Understanding Shariah Financing in the Philippines
Ricardo E. Torres | Microfinance Best Practices Forum Almont | Butuan City June 25-26, 2015
This conversation paper is focused on development financing. The primary audience are interested investors in Islamic financing. The data is limited on the issue of scale or scalability in financing. The fact is that, based on worldwide growth trend, Islamic based financing is a good financial product.
A financing product must be scalable. Scale leads to a business viability and creates impact. Scalability is always a big challenge especially if the investment is for ARMM where 49% of the 4.1 million population are poor and 9 out of every 10 are in need of shariah-compliant financing.
In the last 5 years, there has been much interest or movement on the subject of Shariah Compliant or Islamic financing in the Philippines. In the first 6 months of 2015 alone, there were at least 3 fora and conferences among civil society organizations, excluding this one that talked about Islamic financing.
One major movement started in 2008. In 2008-2009, the Development Bank of the Philippines (DBP) took full control, infused equity and approved a rehabilitation plan of the only Islamic Bank in the country, the Al Amanah Islamic Investment Bank. The resources of the Al Amanah Bank who was deep debt in 2008 jumped from 83M in 2007 to more than 1Billion by 2013. Also, in November 2013, the Asian Development Bank trained its sight on Islamic financing and conducted its “1st Conference on Islamic Finance” in Manila Philippines.
ADB President Mr. Nakao said Islamic financing was relevant since about 80% of the world’s Muslim live in the member countries of ADB. Also, Islamic finance increases financial inclusion and stability. ADB noted that Islamic financing may learn from the growth of microfinance.
The Peace and Equity Foundation studied the Islamic finance market in 2012. We partnered with the Al Qalam Institute at the Ateneo de Davao University. Surveys and consultations revealed that while there were development focused Muslim organizations engaged in peace advocacy and livelihood programs only the AIIB and one MF organization were mentioned as investors in Islamic financing.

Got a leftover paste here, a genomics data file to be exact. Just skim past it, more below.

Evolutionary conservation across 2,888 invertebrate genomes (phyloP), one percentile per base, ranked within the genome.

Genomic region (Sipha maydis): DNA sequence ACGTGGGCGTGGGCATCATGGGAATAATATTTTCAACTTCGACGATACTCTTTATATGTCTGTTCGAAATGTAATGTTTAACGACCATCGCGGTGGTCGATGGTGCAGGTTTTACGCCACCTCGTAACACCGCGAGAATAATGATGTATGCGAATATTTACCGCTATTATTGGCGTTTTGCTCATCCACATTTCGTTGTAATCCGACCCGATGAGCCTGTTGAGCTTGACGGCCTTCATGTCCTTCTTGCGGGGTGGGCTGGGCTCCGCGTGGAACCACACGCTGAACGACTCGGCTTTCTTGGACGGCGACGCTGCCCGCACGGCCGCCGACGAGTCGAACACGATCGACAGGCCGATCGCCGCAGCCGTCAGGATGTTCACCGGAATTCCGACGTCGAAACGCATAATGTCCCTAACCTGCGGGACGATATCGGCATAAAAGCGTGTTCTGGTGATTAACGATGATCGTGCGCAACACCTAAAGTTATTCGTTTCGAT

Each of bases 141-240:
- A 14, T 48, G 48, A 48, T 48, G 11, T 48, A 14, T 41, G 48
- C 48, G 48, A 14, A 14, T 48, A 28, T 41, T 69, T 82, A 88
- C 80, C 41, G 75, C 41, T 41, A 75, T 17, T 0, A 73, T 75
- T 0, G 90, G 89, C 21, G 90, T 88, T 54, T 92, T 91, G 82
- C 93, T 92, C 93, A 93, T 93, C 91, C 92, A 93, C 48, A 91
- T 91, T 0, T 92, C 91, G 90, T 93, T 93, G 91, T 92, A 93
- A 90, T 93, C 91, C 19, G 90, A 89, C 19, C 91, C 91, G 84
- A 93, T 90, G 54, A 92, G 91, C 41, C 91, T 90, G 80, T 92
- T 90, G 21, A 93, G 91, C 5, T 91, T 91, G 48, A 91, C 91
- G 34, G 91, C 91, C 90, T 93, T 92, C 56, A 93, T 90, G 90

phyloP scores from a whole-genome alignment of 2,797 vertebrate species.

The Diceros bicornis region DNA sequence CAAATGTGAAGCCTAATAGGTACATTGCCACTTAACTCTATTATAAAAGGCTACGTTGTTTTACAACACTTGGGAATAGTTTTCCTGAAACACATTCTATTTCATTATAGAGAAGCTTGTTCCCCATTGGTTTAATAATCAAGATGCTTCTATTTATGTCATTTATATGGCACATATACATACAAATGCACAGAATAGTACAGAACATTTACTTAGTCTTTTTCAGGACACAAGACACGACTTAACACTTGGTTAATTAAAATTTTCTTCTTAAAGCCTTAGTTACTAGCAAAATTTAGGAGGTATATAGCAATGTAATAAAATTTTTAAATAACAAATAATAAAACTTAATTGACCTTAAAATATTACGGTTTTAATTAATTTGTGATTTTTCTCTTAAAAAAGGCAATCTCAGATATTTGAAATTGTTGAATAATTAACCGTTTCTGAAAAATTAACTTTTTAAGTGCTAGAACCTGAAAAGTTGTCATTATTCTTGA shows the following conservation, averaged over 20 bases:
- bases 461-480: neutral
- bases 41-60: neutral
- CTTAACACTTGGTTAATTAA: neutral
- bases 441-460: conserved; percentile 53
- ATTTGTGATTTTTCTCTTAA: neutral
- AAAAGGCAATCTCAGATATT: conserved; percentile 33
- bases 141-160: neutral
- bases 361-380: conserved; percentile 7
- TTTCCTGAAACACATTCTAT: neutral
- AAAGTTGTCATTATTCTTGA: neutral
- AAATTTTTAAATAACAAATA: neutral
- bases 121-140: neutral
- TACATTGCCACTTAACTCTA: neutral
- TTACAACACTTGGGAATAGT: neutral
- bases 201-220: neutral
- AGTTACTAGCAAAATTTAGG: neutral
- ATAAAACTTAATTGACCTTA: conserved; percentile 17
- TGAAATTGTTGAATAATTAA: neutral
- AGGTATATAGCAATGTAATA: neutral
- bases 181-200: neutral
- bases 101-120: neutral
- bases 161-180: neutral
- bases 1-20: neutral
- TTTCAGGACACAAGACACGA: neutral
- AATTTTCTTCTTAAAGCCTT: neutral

PEF’s decision to invest in Islamic Financing or Shariah-compliant financing was motivated first by the Foundation’s desire to be an impact investor in social enterprise solutions, especially in agri-industries. The mission is to help households acquire assets and communities to create wealth and be disaster resilient.
Secondly, PEF seeks to be a thought leader in development finance. In the deliberation about Islamic finance, a PEF board member with years of experience in investment banking said: PEF knows little about the Islamic market; we do not understand the tools and there are no local models to start with. If we invest in Islamic financing, we are brave and crazy. But learning is essential. Invest!” A culturally compliant business model is needed in Muslim Mindanao: thus the Shariah or Islamic financing program was established.
PEF entered into a mudarabah contract with 2 organizations. The equity is less than 2M pesos. By end of 2014, the investment grew 8 folds. And from 2016-2020, the investment is planned to double in terms of number of partners and amount.
Also in 2014, the Foundation, unknowingly, held shares at least 20 of the 66 Shariah-compliant securities that are listed on the Philippine Stock exchange. But even with a growing portfolio, PEF is far far away from scale. There is still much too much to learn.
In the meetings on Islamic Finance, (SLIDE 6) the topics often revolved around the concept of riba, gharar, and maysir. As more conferences are held, arabic words like musharaka, mudaraba, ijara, waqf became easier to pronounce and memorize. But the logic on the use of these tools is like a FB relationship: it’s complicated, especially from the point of conventional finance. Often you will hear, ah “pareho lang pala sa microfinance, may interest din, binago lang pangalan.” Or compared to microfinance, what is the return on equity? If Islamic Financing does not add interest, how is profit made, sustained and scaled up?